President Abdel-Fattah Al-Sisi ratified the electoral districts law Monday, establishing the basis for upcoming parliamentary elections.
The parliamentary elections represent the third and final phase of the transitional roadmap set out after the July 2013 regime change.
The law, drafted by the Electoral Districts committee, sets the number of Egypt’s districts at 237 for individual candidates, with another four reserved for party list seats.
The upcoming parliament will have a total of 567 seats, and will be split according to the type of representative standing, with the vast majority reserved for independent candidates, rather than party-affiliated individuals.
Independents will be allowed to stand in 420 seats, 120 will be designated for party-based candidates, while 27 will be set aside for presidential appointees. The numbers have been stipulated by another elections law, issued by former interim president Adly Mansour in June.
No solid date has been set for the upcoming elections, but statements from the presidency have maintained they will be held in the first quarter of 2015.
However, a panel of high-profile political commentators spoke on Monday night to criticise the new regulations. The talk, held at the Cairo Institute for Human Rights Studies (CIHRS), raised issues of representation in the new system’s design and its expected political effect, and also questioned the constitutionality of the law itself.
Amr Hisham Rabi, Deputy Director of the Ahram Institute for Political and Strategic Studies, raised concerns over the nature of the drafting procedure. Rabi claims that parties were absent from the process, with a technical committee instead putting the regulations together, ignoring party submissions.
“We submitted many recommendations to make the system more proportional, but they were rejected, good alternatives that would safeguard the representation of minorities like women and Copts…the new system will be 100% majoritarian,” Rabi said.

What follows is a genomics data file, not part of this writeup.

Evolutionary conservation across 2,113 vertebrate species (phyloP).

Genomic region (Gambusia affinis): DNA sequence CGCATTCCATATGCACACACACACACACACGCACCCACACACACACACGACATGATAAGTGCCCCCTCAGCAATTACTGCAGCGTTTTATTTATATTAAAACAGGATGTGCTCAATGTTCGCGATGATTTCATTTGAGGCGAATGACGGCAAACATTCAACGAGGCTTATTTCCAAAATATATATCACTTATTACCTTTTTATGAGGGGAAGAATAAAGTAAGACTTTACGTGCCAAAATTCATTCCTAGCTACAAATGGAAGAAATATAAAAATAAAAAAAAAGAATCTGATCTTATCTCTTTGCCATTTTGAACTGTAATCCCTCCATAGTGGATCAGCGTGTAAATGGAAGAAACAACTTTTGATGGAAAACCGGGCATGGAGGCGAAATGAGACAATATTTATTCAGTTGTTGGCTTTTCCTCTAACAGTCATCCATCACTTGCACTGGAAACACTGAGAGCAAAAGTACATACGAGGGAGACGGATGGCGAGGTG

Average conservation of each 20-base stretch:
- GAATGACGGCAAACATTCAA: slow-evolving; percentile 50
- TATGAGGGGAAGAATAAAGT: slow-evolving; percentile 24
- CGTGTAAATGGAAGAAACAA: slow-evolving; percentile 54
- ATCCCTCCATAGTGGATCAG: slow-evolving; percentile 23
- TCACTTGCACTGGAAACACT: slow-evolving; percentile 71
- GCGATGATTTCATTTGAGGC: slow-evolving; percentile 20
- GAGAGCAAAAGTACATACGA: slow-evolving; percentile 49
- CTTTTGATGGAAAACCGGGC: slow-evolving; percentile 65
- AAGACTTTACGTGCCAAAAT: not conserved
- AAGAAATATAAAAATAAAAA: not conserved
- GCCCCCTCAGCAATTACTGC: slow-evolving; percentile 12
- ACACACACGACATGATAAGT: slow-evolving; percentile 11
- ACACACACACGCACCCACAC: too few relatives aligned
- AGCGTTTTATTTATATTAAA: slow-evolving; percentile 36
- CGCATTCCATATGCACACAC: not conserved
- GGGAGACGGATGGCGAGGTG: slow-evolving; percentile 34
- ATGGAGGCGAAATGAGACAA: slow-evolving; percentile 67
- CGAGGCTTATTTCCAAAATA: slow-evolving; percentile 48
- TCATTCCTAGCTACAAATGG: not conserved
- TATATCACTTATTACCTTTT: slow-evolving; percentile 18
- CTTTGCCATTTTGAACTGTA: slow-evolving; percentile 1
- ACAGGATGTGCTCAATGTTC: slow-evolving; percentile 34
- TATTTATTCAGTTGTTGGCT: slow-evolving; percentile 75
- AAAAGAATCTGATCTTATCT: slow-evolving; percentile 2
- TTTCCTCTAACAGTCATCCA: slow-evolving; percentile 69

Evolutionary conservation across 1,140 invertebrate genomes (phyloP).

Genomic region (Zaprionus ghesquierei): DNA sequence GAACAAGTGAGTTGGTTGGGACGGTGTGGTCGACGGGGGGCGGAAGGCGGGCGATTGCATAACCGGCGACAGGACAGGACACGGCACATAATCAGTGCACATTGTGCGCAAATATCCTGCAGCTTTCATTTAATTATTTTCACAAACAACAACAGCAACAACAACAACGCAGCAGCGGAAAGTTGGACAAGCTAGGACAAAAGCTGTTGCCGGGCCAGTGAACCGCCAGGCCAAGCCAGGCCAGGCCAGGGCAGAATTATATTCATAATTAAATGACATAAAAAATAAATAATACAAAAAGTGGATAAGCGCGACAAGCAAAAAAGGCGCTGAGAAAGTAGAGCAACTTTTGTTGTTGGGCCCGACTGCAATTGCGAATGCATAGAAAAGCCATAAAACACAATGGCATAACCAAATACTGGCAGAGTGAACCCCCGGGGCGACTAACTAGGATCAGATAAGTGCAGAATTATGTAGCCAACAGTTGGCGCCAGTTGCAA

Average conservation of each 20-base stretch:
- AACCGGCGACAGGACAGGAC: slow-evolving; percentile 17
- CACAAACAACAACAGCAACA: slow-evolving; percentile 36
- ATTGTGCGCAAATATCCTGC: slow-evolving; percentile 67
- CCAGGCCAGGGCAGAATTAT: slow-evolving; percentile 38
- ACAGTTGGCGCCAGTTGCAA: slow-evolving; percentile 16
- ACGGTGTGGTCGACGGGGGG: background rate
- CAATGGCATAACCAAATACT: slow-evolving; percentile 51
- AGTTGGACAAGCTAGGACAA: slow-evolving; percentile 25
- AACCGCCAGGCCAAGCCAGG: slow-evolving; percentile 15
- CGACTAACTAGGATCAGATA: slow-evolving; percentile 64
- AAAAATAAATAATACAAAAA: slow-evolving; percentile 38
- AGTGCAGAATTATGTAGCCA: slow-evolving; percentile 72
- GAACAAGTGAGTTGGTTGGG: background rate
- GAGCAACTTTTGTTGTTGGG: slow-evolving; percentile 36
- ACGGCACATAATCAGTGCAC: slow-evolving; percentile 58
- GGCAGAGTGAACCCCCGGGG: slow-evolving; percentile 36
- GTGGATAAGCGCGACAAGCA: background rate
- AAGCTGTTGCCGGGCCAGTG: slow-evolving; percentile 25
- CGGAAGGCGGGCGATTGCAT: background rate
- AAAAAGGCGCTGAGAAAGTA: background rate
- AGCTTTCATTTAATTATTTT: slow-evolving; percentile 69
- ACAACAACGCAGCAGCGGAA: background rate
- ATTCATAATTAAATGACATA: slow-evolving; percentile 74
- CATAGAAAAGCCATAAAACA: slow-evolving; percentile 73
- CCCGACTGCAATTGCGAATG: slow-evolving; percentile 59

Rabi said he had studied the new districts, and found that 16 of them will be less represented than in the previous parliament. He added that he also thought it was “strange” that some constituencies will elect more than one candidate.
According to the law, from the 241 districts, 123 will elect two candidates, 84 will elect one, and the remaining 34 will elect three. Such designs mean that in some districts, a candidate may be able to win with around 100,000 votes, whereas in others up to 400,000 may be necessary, said Rabi, noting that this would contravene Article 102 of the constitution, which guarantees the “fair representation of the population and governorates and equitable representation of voters”.
“The new electoral districts law guarantees balanced representation,” Minister of Transitional Justice Ibrahim El-Henedy said mid-December, in the face of controversy over the regulation. “The panel tasked with drafting the parliamentary election districts law has taken into account a balanced and fair representation of seats in proportion to the number of voters in a given electoral district.”